Laundry just seems to be one of those endless tasks. Whenever, wherever, there is always more laundry to be done. And it appears that laundry is no easier on us than it is on our resources. Conventional washing machines require about 40 gallons of water per load. Multiply that by the average amount of laundry an American family does per year (a whopping 400!), that’s nearly 1600 gallons of water needed for a year’s worth of clean clothes for a typical American family.
As for the amount of energy that goes into laundry days, nearly 90% of the electricity used for laundry is spent on simply heating the water for washing. And as for the drying, the average clothes dryer costs an approximate $1,530 to operate for the entirety of its useful life.
So there’s no easy way to spin it, but we have a couple of tips to lightening the load on you, your wallet and the environment.
1. Replace your top-loading for a front-loading washing machine. This may sound like a hefty investment but in the long run it’ll be worth it. According to the California Energy Commission, the U.S. Department of Energy recently did a study in a small town in Kansas, where 204 older washing machines were replaced with horizontal axis machines. Homeowners there realized an average of 38 percent savings on water usage and 56 percent energy savings for the washer and hot water heating system. The reason being front-loading machines don’t need to fill the tub completely with water, thus, saving money and time.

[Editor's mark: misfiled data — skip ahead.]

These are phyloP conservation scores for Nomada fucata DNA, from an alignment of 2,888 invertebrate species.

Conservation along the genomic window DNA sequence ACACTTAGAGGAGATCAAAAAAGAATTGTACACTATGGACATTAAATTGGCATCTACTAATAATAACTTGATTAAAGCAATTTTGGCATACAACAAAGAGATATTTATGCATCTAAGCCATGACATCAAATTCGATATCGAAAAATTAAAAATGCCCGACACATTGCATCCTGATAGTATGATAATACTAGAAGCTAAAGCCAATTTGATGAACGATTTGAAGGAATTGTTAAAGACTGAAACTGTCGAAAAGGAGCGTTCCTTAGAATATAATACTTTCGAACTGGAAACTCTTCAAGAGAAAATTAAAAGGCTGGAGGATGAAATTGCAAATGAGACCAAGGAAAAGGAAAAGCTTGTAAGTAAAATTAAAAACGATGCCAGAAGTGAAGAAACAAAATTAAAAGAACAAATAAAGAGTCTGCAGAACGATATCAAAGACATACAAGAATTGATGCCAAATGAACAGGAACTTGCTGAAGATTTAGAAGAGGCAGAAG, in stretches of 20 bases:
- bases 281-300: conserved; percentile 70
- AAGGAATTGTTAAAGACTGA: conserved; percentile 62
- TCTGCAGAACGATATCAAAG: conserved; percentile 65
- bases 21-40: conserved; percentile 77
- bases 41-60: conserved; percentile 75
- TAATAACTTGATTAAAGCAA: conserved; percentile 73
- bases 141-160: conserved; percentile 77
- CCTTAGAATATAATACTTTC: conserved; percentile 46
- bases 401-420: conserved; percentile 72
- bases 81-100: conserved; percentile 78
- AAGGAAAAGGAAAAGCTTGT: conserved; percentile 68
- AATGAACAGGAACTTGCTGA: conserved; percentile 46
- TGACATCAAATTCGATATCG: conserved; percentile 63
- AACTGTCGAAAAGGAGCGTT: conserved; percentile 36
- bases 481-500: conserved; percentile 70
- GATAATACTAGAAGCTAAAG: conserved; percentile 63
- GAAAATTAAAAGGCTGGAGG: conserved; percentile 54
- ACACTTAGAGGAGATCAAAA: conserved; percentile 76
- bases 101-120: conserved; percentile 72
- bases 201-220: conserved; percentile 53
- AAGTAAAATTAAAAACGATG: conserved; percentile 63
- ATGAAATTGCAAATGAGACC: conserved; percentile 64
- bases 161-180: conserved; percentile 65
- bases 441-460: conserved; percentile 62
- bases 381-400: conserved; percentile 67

2. Use naturally derived detergents. What you use to wash your clothes goes back into the environment, so please be kind. Plus, if that’s not compelling enough, conventional detergents include chemicals we should be wary of washing our clothes in. Clothes that are then worn against our skin, which may absorb those same harmful chemicals into our systems.
3. Wash your laundry in cold water. Simply doing so preserves the color of the clothing and keeps it looking new. But beyond that, you’ll be saving on the electricity that goes into heating the water for washing, approximately 0.24 kWh, which translates to about .41 pounds of CO2 per load, 162 pounds of CO2 per year, 8 gallons of gas, or 164 miles of driving.
4. Use wool dryer balls. Not only are they reusable, helping eliminate the need for dryer sheets, dryer balls are relatively inexpensive and last for an average of 2 years before needing to be replaced. As another plus, dryer balls help reduce drying time by 40%.
5. As we shared on our Facebook, line-dry your clothing. Doing so saves you 100% in costs. There’s no need for dryer balls or sheets or electricity, just sunshine and a clothing line. The only downside to line-drying is that it can only be done during warm months but aside from that, there’s absolutely nothing to lose. Line drying reduces static cling, wear and tear on clothing, saves money spent on electricity and products and is all the way environmentally friendly.